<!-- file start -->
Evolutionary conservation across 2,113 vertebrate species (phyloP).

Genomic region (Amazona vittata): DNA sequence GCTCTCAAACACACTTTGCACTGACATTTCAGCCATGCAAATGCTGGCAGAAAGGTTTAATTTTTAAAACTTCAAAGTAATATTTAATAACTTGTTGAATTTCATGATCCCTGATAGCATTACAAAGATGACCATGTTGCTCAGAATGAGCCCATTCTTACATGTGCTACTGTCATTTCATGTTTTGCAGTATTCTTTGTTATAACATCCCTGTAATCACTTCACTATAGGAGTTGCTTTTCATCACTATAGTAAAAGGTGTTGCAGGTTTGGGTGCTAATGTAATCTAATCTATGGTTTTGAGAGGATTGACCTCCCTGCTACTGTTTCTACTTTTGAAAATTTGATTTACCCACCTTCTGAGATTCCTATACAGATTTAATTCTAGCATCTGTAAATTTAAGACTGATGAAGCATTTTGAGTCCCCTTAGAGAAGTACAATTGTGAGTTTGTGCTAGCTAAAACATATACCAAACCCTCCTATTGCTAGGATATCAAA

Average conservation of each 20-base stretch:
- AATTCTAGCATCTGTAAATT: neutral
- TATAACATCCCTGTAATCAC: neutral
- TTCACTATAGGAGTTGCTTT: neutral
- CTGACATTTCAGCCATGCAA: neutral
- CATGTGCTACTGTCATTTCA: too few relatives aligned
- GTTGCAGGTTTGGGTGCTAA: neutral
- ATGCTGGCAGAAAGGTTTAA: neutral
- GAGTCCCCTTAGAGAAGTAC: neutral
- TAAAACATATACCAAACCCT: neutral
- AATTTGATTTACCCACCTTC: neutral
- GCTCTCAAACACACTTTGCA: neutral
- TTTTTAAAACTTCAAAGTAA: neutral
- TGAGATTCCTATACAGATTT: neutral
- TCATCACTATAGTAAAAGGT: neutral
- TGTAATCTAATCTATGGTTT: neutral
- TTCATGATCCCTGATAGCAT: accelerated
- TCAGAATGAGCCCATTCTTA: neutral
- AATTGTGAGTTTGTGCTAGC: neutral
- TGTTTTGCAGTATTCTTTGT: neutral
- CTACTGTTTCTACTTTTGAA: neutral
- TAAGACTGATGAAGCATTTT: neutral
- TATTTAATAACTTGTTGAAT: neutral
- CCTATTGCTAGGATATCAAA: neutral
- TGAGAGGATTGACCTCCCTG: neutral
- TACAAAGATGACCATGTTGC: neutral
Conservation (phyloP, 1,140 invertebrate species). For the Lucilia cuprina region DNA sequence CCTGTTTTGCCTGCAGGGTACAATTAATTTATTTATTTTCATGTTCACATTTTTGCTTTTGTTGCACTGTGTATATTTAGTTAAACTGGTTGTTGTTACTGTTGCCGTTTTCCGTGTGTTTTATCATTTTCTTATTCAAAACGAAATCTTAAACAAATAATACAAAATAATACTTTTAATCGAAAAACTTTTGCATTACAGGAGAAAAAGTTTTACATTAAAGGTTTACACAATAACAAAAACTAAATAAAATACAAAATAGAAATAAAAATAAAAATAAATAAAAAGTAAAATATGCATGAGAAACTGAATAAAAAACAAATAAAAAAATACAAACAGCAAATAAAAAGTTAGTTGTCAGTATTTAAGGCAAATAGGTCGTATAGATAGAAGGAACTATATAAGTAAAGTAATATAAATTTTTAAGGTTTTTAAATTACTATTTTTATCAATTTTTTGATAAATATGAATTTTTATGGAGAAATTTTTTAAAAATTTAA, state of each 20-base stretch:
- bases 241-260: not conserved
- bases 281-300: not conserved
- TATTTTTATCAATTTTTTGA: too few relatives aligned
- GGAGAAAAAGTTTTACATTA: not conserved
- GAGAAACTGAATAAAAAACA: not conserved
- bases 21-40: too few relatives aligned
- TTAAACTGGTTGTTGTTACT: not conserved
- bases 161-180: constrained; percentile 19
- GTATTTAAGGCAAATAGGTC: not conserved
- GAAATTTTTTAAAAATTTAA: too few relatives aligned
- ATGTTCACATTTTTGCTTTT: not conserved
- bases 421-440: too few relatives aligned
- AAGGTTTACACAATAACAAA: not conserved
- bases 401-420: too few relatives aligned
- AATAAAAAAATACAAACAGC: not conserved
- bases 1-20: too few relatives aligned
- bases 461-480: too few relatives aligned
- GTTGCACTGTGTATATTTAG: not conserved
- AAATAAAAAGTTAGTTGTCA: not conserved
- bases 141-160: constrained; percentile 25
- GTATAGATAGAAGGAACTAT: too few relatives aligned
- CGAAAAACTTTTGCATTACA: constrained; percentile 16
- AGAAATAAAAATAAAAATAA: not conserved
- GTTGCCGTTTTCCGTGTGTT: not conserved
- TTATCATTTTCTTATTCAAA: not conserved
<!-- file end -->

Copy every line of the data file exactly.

Evolutionary conservation across 2,113 vertebrate species (phyloP).

Genomic region (Amazona vittata): DNA sequence GCTCTCAAACACACTTTGCACTGACATTTCAGCCATGCAAATGCTGGCAGAAAGGTTTAATTTTTAAAACTTCAAAGTAATATTTAATAACTTGTTGAATTTCATGATCCCTGATAGCATTACAAAGATGACCATGTTGCTCAGAATGAGCCCATTCTTACATGTGCTACTGTCATTTCATGTTTTGCAGTATTCTTTGTTATAACATCCCTGTAATCACTTCACTATAGGAGTTGCTTTTCATCACTATAGTAAAAGGTGTTGCAGGTTTGGGTGCTAATGTAATCTAATCTATGGTTTTGAGAGGATTGACCTCCCTGCTACTGTTTCTACTTTTGAAAATTTGATTTACCCACCTTCTGAGATTCCTATACAGATTTAATTCTAGCATCTGTAAATTTAAGACTGATGAAGCATTTTGAGTCCCCTTAGAGAAGTACAATTGTGAGTTTGTGCTAGCTAAAACATATACCAAACCCTCCTATTGCTAGGATATCAAA

Average conservation of each 20-base stretch:
- AATTCTAGCATCTGTAAATT: neutral
- TATAACATCCCTGTAATCAC: neutral
- TTCACTATAGGAGTTGCTTT: neutral
- CTGACATTTCAGCCATGCAA: neutral
- CATGTGCTACTGTCATTTCA: too few relatives aligned
- GTTGCAGGTTTGGGTGCTAA: neutral
- ATGCTGGCAGAAAGGTTTAA: neutral
- GAGTCCCCTTAGAGAAGTAC: neutral
- TAAAACATATACCAAACCCT: neutral
- AATTTGATTTACCCACCTTC: neutral
- GCTCTCAAACACACTTTGCA: neutral
- TTTTTAAAACTTCAAAGTAA: neutral
- TGAGATTCCTATACAGATTT: neutral
- TCATCACTATAGTAAAAGGT: neutral
- TGTAATCTAATCTATGGTTT: neutral
- TTCATGATCCCTGATAGCAT: accelerated
- TCAGAATGAGCCCATTCTTA: neutral
- AATTGTGAGTTTGTGCTAGC: neutral
- TGTTTTGCAGTATTCTTTGT: neutral
- CTACTGTTTCTACTTTTGAA: neutral
- TAAGACTGATGAAGCATTTT: neutral
- TATTTAATAACTTGTTGAAT: neutral
- CCTATTGCTAGGATATCAAA: neutral
- TGAGAGGATTGACCTCCCTG: neutral
- TACAAAGATGACCATGTTGC: neutral
Conservation (phyloP, 1,140 invertebrate species). For the Lucilia cuprina region DNA sequence CCTGTTTTGCCTGCAGGGTACAATTAATTTATTTATTTTCATGTTCACATTTTTGCTTTTGTTGCACTGTGTATATTTAGTTAAACTGGTTGTTGTTACTGTTGCCGTTTTCCGTGTGTTTTATCATTTTCTTATTCAAAACGAAATCTTAAACAAATAATACAAAATAATACTTTTAATCGAAAAACTTTTGCATTACAGGAGAAAAAGTTTTACATTAAAGGTTTACACAATAACAAAAACTAAATAAAATACAAAATAGAAATAAAAATAAAAATAAATAAAAAGTAAAATATGCATGAGAAACTGAATAAAAAACAAATAAAAAAATACAAACAGCAAATAAAAAGTTAGTTGTCAGTATTTAAGGCAAATAGGTCGTATAGATAGAAGGAACTATATAAGTAAAGTAATATAAATTTTTAAGGTTTTTAAATTACTATTTTTATCAATTTTTTGATAAATATGAATTTTTATGGAGAAATTTTTTAAAAATTTAA, state of each 20-base stretch:
- bases 241-260: not conserved
- bases 281-300: not conserved
- TATTTTTATCAATTTTTTGA: too few relatives aligned
- GGAGAAAAAGTTTTACATTA: not conserved
- GAGAAACTGAATAAAAAACA: not conserved
- bases 21-40: too few relatives aligned
- TTAAACTGGTTGTTGTTACT: not conserved
- bases 161-180: constrained; percentile 19
- GTATTTAAGGCAAATAGGTC: not conserved
- GAAATTTTTTAAAAATTTAA: too few relatives aligned
- ATGTTCACATTTTTGCTTTT: not conserved
- bases 421-440: too few relatives aligned
- AAGGTTTACACAATAACAAA: not conserved
- bases 401-420: too few relatives aligned
- AATAAAAAAATACAAACAGC: not conserved
- bases 1-20: too few relatives aligned
- bases 461-480: too few relatives aligned
- GTTGCACTGTGTATATTTAG: not conserved
- AAATAAAAAGTTAGTTGTCA: not conserved
- bases 141-160: constrained; percentile 25
- GTATAGATAGAAGGAACTAT: too few relatives aligned
- CGAAAAACTTTTGCATTACA: constrained; percentile 16
- AGAAATAAAAATAAAAATAA: not conserved
- GTTGCCGTTTTCCGTGTGTT: not conserved
- TTATCATTTTCTTATTCAAA: not conserved